Friday, February 19, 2010

outsourcing. crowdsourcing. freesourcing.

Illustration courtesy of Wired.

Does this sound familiar?
1. Announce a design project as a contest for prize money (winner take all).
2. Wait for college graphic design teams to contribute proposals.
3. Select the best one.

To my knowledge, the graphic design curriculum at Dordt College has always allowed for doing actual client work in order to gain experience. Perhaps I rationalize that this is okay because most college graphic design programs do it, and besides, other than internships, what better way is there for students to both gain experience and build their portfolios? Almost all of the projects Dordt has developed have been for non-profit organizations. Such projects have resulted in genuine service and learning as well as gaining program notoriety. We currently have a waiting list of project requests. However, we also select only projects that fit certain pedagogical criteria.

When I was practicing full-time as a free-lance graphic designer I felt uneasy when clients used students for professional services. As an instructor, on the other hand, I understand when students tell me that they value the client based projects they have worked on. Whether paid or not, however, I’ve sensed that some students have had questions about the practice of fulfilling client commissions.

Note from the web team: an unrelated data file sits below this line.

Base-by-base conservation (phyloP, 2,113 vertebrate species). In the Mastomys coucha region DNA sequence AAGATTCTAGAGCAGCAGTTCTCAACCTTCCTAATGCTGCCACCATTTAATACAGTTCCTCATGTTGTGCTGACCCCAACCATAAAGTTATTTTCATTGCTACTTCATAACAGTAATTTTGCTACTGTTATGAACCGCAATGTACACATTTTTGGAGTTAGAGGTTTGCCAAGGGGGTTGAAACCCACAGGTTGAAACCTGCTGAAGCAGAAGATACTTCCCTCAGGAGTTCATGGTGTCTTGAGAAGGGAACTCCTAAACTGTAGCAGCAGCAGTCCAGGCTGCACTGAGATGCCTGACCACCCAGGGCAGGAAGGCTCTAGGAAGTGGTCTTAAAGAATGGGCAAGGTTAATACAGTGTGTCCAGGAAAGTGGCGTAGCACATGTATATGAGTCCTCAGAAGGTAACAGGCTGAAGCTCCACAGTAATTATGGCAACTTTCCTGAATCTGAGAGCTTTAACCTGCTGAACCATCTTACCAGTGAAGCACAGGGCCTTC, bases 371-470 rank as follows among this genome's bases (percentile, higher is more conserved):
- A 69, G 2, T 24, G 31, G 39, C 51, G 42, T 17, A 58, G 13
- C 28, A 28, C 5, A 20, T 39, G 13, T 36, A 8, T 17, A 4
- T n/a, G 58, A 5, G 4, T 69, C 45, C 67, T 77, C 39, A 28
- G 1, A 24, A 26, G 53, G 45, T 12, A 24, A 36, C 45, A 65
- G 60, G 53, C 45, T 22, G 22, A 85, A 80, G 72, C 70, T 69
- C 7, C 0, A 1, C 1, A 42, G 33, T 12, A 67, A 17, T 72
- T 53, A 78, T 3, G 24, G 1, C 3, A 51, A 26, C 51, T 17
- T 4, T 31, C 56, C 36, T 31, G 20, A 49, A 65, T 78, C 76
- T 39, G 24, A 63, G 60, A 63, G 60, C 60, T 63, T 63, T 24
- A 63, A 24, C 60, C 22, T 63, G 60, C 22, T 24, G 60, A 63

I think there can be a fine line between design contests, spec work, and pro bono projects. I’ve abided the AIGA stance on “spec” work and with the exception of a few pro bono projects I’ve never taken on these types of projects. I have done so in order to foster a professional standard in the industry.

In a recent piece titled AIGA’s Response to NEA’s Call for Logos David Airey, a brand identity designer, raises questions about design contests as spec work. The comments to Airey’s post are very interesting too. (Thanks to Jamin Ver Velde, a follower of this blog for alerting me to David

This is from the AIGA regarding “spec” work:
AIGA believes that a professional association should not be a monolithic authority releasing edicts for all to observe. Rather, the ethics of a profession should emerge from its members, reflecting the tacit agreement of a profession on behavior that is deemed appropriate, respectful and honorable. An association may articulate the implicit standards of integrity, but it does not set them. And as social, professional and business conditions change, it is important to restate positions so they are relevant to the context in which they will be applied — in this case, the AIGA’s position on spec work.

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